The section of river between the Jubilee Bridge and the Midland
Hotel hasn't changed much since this picture was taken, although
the Promenade as such has gone. It has been replaced by a
wide footpath for much of its length, with trees lining the
riverbank along most of the stretch we can see here.
We have a good view of the houses and shops of North Parade,
as well as the Derwent Terrace church, on the far side of
the main road. On later photographs that were taken from
either the river or the riverbank in front of the old bandstand
(which is approximately where this view was taken from) the
view was not quite so open. This is because in early 1906,
following Royal assent being granted to the Matlock Bath
Improvement Act of 1905,
Matlock Bath Urban District Council took away the low fence
that ran along the promenade side of the main road and replaced
it with higher railings and eventually a tall hedge.
This eventually obscured the view of the ground floors of
the shops that can be seen in this picture (see the black
and white image below).
What is especially striking about this image, though, is
the high stone wall reinforcing the river bank. As part of
Queen Victoria's Golden Jubilee celebrations in 1887, when
the Jubilee Bridge was built and opened, the existing wall
was raised by three feet. As a result the Council were able
to widen the Promenade and made it such a feature for the
tourists until the A6 was widened in 1967.
It was a busy day when the picture was taken and all the
riverside seats were filled, but it is impossible to know
whether they were tourists sitting on them or local people
enjoying the sunshine. Hiring a rowing boat and spending a peaceful
afternoon on the Derwent has long been a pleasant thing to
Above the shops and businesses of the Parade are various
houses. On the left is a section of Waterloo road from Wellington
House to Belgrano before it zigzags up the hillside towards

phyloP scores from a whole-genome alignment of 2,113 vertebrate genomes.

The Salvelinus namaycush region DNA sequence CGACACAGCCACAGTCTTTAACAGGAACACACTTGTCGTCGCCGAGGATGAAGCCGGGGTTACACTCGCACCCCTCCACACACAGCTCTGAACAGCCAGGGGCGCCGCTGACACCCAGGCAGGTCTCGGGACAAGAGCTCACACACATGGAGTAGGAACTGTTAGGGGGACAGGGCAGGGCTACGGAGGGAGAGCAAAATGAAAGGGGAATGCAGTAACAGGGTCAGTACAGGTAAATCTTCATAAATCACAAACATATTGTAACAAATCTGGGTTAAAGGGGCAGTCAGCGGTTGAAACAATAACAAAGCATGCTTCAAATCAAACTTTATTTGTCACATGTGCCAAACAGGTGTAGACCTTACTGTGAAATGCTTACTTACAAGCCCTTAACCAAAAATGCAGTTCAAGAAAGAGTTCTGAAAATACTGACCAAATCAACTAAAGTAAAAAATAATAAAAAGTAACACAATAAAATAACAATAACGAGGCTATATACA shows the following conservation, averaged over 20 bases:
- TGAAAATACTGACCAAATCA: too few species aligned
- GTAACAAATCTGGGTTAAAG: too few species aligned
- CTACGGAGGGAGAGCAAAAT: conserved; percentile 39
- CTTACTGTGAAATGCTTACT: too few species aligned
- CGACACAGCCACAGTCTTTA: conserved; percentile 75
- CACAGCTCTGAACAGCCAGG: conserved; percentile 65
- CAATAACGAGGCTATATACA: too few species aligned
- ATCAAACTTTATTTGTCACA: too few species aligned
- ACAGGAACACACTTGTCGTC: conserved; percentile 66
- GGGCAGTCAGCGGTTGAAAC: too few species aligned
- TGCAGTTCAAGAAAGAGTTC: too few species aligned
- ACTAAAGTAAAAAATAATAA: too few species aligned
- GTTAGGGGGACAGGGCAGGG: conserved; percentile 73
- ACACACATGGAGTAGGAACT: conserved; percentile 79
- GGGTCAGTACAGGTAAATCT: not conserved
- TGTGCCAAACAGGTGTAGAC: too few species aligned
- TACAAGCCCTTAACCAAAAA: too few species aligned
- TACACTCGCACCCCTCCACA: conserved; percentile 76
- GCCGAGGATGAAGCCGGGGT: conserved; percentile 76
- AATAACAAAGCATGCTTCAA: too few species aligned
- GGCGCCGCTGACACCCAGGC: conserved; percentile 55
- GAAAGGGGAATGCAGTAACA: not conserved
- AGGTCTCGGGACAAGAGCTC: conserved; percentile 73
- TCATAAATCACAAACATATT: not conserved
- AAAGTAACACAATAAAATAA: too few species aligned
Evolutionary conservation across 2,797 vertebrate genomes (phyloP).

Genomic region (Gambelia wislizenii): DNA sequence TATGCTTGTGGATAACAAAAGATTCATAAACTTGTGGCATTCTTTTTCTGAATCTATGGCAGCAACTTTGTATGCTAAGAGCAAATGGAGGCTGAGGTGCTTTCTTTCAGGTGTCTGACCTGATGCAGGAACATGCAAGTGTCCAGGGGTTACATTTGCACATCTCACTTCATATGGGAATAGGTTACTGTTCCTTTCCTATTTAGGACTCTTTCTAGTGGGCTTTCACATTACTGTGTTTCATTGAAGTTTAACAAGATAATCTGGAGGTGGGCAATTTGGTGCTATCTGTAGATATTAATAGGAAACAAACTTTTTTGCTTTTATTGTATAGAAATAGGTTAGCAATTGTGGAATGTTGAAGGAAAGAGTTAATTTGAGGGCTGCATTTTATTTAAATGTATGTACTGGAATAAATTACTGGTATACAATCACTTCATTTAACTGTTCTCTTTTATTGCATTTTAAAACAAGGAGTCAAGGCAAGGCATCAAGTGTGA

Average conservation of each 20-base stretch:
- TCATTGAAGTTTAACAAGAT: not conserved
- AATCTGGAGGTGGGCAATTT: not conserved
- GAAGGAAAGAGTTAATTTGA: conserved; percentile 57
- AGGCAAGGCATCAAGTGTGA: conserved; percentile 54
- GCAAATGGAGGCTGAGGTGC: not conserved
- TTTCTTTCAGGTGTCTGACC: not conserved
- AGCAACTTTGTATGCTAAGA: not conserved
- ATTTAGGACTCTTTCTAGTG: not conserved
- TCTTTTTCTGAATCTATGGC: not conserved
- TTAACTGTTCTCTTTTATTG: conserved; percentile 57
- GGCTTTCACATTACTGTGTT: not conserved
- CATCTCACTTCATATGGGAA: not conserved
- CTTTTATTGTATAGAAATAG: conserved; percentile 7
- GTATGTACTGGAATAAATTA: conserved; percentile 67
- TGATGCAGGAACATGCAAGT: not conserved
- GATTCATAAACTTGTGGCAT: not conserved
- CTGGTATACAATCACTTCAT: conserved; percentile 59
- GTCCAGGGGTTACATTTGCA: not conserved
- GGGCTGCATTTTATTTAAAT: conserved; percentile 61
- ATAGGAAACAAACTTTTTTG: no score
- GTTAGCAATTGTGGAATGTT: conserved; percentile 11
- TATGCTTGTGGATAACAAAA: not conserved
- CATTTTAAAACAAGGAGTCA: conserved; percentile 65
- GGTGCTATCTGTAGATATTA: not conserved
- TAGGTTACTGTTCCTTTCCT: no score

the "round" house. The large building on the right,
with a large greenhouse in the garden, is the large property
known as Green Bank. It was divided into two with Francis
a bank manager, in one half and a solicitor, Thomas Henry
Ladd, in the
other half. George Henry Key,
the colour manufacturer, moved into Green Bank in the early
See a roughly contemporary
black and white image, "Matlock
Bath from the River" (it is in the "Just images" section
of the site).
view of North Parade Matlock Bath, about 1870 shows the
river flowing past the Midland Hotel (also in the "Just
The second picture, produced by the same publisher (JWS), was
taken a few yards downstream and will have been taken a few
minutes afterwards. We can see the buildings from the Methodist
Church (just about visible on the right) to Fountain Villas
and the red bricks of Fernie Bank. Perhaps the two boats
on the river were hired from the landing stage on the right
hand bank. The card was posted in October 1904 and the sender
was enjoying an Indian summer in the Matlocks as he wrote "We
are having very nice weather it was like July yesterday".
The third image,
that was taken between the wars, also
features the landing stage which had by this time lost
the shelter on the left hand end. It is included here to show
the how the hedge changed the view of the Parade.
Whilst no boats appear to be for hire, the seats on the prom are again
full of people enjoying what looks to be a warm summer afternoon.
Behind them, the hedge has grown up although at this time it
remained relatively low. This picture was taken from
closer to the Jubilee Bridge than the coloured postcard. The
person on the first floor balcony over one of the restaurants
is probably Mrs. Eliza Hardstaff.